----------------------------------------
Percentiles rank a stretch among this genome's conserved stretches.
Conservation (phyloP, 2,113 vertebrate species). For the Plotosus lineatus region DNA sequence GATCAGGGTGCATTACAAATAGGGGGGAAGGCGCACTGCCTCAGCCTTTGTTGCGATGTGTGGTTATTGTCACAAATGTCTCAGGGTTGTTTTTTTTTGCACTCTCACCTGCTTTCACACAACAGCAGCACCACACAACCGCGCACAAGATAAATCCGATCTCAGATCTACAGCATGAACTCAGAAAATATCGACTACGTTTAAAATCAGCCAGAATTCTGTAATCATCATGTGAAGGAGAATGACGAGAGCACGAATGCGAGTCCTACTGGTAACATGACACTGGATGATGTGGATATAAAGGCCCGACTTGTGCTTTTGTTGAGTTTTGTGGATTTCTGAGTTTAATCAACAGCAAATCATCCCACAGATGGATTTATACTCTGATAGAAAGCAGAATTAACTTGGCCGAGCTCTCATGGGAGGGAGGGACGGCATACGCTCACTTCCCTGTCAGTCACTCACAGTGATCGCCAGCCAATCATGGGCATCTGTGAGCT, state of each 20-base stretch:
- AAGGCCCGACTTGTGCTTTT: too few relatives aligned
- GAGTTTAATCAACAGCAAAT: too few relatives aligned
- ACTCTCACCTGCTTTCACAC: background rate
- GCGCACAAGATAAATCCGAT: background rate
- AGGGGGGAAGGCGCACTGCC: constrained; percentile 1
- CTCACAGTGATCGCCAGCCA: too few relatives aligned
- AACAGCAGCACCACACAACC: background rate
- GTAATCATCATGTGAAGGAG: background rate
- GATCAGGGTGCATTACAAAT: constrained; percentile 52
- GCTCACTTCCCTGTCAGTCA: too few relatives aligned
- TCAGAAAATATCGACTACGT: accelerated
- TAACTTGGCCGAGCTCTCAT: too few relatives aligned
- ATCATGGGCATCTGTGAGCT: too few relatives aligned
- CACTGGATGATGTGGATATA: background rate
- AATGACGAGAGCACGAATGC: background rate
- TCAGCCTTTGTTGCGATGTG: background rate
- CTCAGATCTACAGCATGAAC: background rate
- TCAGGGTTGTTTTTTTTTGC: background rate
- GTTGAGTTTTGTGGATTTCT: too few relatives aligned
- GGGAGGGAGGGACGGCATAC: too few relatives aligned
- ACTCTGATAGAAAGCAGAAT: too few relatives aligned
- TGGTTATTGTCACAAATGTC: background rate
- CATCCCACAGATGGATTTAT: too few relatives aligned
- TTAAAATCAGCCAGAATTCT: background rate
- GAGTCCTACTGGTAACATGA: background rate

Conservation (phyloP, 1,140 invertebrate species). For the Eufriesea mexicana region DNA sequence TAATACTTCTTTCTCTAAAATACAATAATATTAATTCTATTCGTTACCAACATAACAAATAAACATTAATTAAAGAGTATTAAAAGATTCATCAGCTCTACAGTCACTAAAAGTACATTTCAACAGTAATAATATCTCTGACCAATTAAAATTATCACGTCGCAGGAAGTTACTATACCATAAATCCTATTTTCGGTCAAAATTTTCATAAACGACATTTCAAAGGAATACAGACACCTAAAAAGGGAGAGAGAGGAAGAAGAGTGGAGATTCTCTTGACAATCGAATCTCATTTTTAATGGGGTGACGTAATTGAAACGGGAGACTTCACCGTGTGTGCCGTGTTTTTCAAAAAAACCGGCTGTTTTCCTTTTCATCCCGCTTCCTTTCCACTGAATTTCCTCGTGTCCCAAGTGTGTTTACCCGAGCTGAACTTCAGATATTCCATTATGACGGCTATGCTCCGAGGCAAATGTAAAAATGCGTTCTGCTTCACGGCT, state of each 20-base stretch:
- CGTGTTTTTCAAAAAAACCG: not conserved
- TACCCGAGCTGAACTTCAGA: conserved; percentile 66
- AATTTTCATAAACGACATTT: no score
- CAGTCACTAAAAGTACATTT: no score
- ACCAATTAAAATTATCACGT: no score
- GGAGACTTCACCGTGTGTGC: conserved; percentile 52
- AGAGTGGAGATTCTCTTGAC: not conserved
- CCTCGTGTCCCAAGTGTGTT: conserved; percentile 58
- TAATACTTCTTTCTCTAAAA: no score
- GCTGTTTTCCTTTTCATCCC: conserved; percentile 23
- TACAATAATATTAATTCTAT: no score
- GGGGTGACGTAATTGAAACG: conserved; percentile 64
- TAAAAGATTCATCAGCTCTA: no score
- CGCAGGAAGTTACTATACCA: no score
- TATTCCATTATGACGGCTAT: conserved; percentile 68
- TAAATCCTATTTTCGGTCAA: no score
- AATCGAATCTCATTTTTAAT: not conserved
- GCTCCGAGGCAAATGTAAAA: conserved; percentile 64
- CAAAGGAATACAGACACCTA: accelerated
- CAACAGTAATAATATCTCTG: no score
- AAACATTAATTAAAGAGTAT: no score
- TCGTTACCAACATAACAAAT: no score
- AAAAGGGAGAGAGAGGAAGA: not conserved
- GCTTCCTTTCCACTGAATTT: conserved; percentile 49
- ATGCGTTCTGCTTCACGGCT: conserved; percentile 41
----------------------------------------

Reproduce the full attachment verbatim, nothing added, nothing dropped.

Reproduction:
Percentiles rank a stretch among this genome's conserved stretches.
Conservation (phyloP, 2,113 vertebrate species). For the Plotosus lineatus region DNA sequence GATCAGGGTGCATTACAAATAGGGGGGAAGGCGCACTGCCTCAGCCTTTGTTGCGATGTGTGGTTATTGTCACAAATGTCTCAGGGTTGTTTTTTTTTGCACTCTCACCTGCTTTCACACAACAGCAGCACCACACAACCGCGCACAAGATAAATCCGATCTCAGATCTACAGCATGAACTCAGAAAATATCGACTACGTTTAAAATCAGCCAGAATTCTGTAATCATCATGTGAAGGAGAATGACGAGAGCACGAATGCGAGTCCTACTGGTAACATGACACTGGATGATGTGGATATAAAGGCCCGACTTGTGCTTTTGTTGAGTTTTGTGGATTTCTGAGTTTAATCAACAGCAAATCATCCCACAGATGGATTTATACTCTGATAGAAAGCAGAATTAACTTGGCCGAGCTCTCATGGGAGGGAGGGACGGCATACGCTCACTTCCCTGTCAGTCACTCACAGTGATCGCCAGCCAATCATGGGCATCTGTGAGCT, state of each 20-base stretch:
- AAGGCCCGACTTGTGCTTTT: too few relatives aligned
- GAGTTTAATCAACAGCAAAT: too few relatives aligned
- ACTCTCACCTGCTTTCACAC: background rate
- GCGCACAAGATAAATCCGAT: background rate
- AGGGGGGAAGGCGCACTGCC: constrained; percentile 1
- CTCACAGTGATCGCCAGCCA: too few relatives aligned
- AACAGCAGCACCACACAACC: background rate
- GTAATCATCATGTGAAGGAG: background rate
- GATCAGGGTGCATTACAAAT: constrained; percentile 52
- GCTCACTTCCCTGTCAGTCA: too few relatives aligned
- TCAGAAAATATCGACTACGT: accelerated
- TAACTTGGCCGAGCTCTCAT: too few relatives aligned
- ATCATGGGCATCTGTGAGCT: too few relatives aligned
- CACTGGATGATGTGGATATA: background rate
- AATGACGAGAGCACGAATGC: background rate
- TCAGCCTTTGTTGCGATGTG: background rate
- CTCAGATCTACAGCATGAAC: background rate
- TCAGGGTTGTTTTTTTTTGC: background rate
- GTTGAGTTTTGTGGATTTCT: too few relatives aligned
- GGGAGGGAGGGACGGCATAC: too few relatives aligned
- ACTCTGATAGAAAGCAGAAT: too few relatives aligned
- TGGTTATTGTCACAAATGTC: background rate
- CATCCCACAGATGGATTTAT: too few relatives aligned
- TTAAAATCAGCCAGAATTCT: background rate
- GAGTCCTACTGGTAACATGA: background rate

Conservation (phyloP, 1,140 invertebrate species). For the Eufriesea mexicana region DNA sequence TAATACTTCTTTCTCTAAAATACAATAATATTAATTCTATTCGTTACCAACATAACAAATAAACATTAATTAAAGAGTATTAAAAGATTCATCAGCTCTACAGTCACTAAAAGTACATTTCAACAGTAATAATATCTCTGACCAATTAAAATTATCACGTCGCAGGAAGTTACTATACCATAAATCCTATTTTCGGTCAAAATTTTCATAAACGACATTTCAAAGGAATACAGACACCTAAAAAGGGAGAGAGAGGAAGAAGAGTGGAGATTCTCTTGACAATCGAATCTCATTTTTAATGGGGTGACGTAATTGAAACGGGAGACTTCACCGTGTGTGCCGTGTTTTTCAAAAAAACCGGCTGTTTTCCTTTTCATCCCGCTTCCTTTCCACTGAATTTCCTCGTGTCCCAAGTGTGTTTACCCGAGCTGAACTTCAGATATTCCATTATGACGGCTATGCTCCGAGGCAAATGTAAAAATGCGTTCTGCTTCACGGCT, state of each 20-base stretch:
- CGTGTTTTTCAAAAAAACCG: not conserved
- TACCCGAGCTGAACTTCAGA: conserved; percentile 66
- AATTTTCATAAACGACATTT: no score
- CAGTCACTAAAAGTACATTT: no score
- ACCAATTAAAATTATCACGT: no score
- GGAGACTTCACCGTGTGTGC: conserved; percentile 52
- AGAGTGGAGATTCTCTTGAC: not conserved
- CCTCGTGTCCCAAGTGTGTT: conserved; percentile 58
- TAATACTTCTTTCTCTAAAA: no score
- GCTGTTTTCCTTTTCATCCC: conserved; percentile 23
- TACAATAATATTAATTCTAT: no score
- GGGGTGACGTAATTGAAACG: conserved; percentile 64
- TAAAAGATTCATCAGCTCTA: no score
- CGCAGGAAGTTACTATACCA: no score
- TATTCCATTATGACGGCTAT: conserved; percentile 68
- TAAATCCTATTTTCGGTCAA: no score
- AATCGAATCTCATTTTTAAT: not conserved
- GCTCCGAGGCAAATGTAAAA: conserved; percentile 64
- CAAAGGAATACAGACACCTA: accelerated
- CAACAGTAATAATATCTCTG: no score
- AAACATTAATTAAAGAGTAT: no score
- TCGTTACCAACATAACAAAT: no score
- AAAAGGGAGAGAGAGGAAGA: not conserved
- GCTTCCTTTCCACTGAATTT: conserved; percentile 49
- ATGCGTTCTGCTTCACGGCT: conserved; percentile 41